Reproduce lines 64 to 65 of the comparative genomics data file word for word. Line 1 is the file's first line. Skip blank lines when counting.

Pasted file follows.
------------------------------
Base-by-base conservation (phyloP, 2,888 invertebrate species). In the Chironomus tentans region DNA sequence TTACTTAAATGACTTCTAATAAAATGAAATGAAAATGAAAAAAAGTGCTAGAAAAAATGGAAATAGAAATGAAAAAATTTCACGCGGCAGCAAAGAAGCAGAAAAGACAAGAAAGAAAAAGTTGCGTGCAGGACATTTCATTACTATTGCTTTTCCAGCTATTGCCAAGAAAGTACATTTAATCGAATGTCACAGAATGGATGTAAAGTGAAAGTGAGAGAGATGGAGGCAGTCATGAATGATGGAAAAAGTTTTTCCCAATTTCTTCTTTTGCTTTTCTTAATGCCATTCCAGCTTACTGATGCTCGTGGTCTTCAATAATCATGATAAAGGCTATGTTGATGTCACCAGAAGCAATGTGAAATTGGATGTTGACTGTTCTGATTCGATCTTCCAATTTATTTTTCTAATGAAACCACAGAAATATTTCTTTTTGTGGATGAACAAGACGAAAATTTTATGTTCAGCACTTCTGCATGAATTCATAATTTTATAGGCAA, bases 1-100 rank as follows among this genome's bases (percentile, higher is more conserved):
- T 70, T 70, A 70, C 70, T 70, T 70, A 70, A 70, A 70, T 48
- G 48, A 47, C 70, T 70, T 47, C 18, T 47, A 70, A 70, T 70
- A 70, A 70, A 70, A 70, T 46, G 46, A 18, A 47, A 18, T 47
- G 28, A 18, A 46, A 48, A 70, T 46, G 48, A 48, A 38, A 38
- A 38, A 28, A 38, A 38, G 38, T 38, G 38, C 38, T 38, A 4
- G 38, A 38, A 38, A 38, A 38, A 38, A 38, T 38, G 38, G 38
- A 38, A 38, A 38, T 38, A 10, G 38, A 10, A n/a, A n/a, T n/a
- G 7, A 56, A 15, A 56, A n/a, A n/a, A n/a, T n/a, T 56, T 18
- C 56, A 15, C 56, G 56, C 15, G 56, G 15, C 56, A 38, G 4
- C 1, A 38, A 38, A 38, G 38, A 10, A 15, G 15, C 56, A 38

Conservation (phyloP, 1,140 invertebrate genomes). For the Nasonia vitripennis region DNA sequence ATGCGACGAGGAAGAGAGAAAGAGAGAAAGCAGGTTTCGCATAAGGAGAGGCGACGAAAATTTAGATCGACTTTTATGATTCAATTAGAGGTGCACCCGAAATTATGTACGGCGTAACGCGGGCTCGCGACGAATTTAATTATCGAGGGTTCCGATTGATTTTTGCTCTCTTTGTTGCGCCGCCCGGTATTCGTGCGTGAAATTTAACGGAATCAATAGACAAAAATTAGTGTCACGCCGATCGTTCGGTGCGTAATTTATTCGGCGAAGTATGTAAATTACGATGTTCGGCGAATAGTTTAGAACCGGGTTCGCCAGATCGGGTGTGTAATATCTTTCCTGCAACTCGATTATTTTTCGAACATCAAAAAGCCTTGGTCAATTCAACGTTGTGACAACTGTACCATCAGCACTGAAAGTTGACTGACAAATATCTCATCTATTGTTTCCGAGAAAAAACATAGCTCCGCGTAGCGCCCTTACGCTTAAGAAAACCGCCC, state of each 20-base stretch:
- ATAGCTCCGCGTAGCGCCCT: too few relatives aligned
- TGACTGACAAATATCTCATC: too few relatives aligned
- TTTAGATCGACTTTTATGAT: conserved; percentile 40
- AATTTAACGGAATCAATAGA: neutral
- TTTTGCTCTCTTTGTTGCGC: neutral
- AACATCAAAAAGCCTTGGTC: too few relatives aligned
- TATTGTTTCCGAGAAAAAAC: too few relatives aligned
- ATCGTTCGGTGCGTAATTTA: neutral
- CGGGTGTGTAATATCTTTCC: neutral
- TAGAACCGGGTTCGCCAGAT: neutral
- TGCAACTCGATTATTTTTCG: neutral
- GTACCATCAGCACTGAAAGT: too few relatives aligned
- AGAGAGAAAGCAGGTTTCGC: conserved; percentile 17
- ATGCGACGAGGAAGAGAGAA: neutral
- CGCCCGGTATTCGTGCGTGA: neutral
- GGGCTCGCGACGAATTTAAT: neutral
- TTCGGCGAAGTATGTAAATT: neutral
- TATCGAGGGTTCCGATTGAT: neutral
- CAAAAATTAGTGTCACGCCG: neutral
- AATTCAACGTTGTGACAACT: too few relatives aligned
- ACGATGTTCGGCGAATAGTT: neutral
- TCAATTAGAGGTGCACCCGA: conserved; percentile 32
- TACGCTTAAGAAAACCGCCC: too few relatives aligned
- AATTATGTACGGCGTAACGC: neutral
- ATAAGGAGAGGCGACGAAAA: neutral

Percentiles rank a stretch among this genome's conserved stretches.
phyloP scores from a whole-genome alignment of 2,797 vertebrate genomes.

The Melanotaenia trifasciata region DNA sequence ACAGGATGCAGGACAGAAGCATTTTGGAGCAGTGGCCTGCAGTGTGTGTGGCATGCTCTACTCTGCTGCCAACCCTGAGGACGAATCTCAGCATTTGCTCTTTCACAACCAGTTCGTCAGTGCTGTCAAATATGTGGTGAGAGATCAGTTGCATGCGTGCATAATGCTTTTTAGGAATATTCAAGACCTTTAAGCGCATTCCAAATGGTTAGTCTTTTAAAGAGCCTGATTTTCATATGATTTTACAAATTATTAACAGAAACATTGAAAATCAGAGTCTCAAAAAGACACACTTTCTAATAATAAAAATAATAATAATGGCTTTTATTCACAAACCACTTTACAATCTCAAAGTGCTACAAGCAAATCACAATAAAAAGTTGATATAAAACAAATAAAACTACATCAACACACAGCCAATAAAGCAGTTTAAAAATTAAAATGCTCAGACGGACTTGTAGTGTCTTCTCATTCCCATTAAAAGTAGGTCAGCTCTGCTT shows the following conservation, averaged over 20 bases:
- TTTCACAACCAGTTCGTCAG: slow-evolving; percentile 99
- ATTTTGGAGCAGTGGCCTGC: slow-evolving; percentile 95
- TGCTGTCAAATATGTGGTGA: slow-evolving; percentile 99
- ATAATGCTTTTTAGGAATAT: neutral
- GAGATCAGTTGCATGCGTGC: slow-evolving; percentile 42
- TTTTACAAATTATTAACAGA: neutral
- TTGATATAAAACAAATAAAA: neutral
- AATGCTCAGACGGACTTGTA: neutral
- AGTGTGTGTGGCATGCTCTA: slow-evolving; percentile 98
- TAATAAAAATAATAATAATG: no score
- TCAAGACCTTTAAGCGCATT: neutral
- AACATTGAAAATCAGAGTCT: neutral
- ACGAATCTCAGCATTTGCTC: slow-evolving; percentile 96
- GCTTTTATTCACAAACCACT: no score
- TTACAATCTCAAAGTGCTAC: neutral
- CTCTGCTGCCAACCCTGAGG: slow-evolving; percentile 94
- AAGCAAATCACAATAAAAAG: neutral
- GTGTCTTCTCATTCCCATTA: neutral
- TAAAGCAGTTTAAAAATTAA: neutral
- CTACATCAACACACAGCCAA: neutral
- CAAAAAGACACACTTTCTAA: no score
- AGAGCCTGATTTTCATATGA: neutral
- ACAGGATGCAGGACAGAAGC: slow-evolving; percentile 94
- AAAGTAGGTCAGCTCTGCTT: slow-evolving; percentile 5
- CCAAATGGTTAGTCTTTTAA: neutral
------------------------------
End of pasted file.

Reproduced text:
- AAAGTAGGTCAGCTCTGCTT: slow-evolving; percentile 5
- CCAAATGGTTAGTCTTTTAA: neutral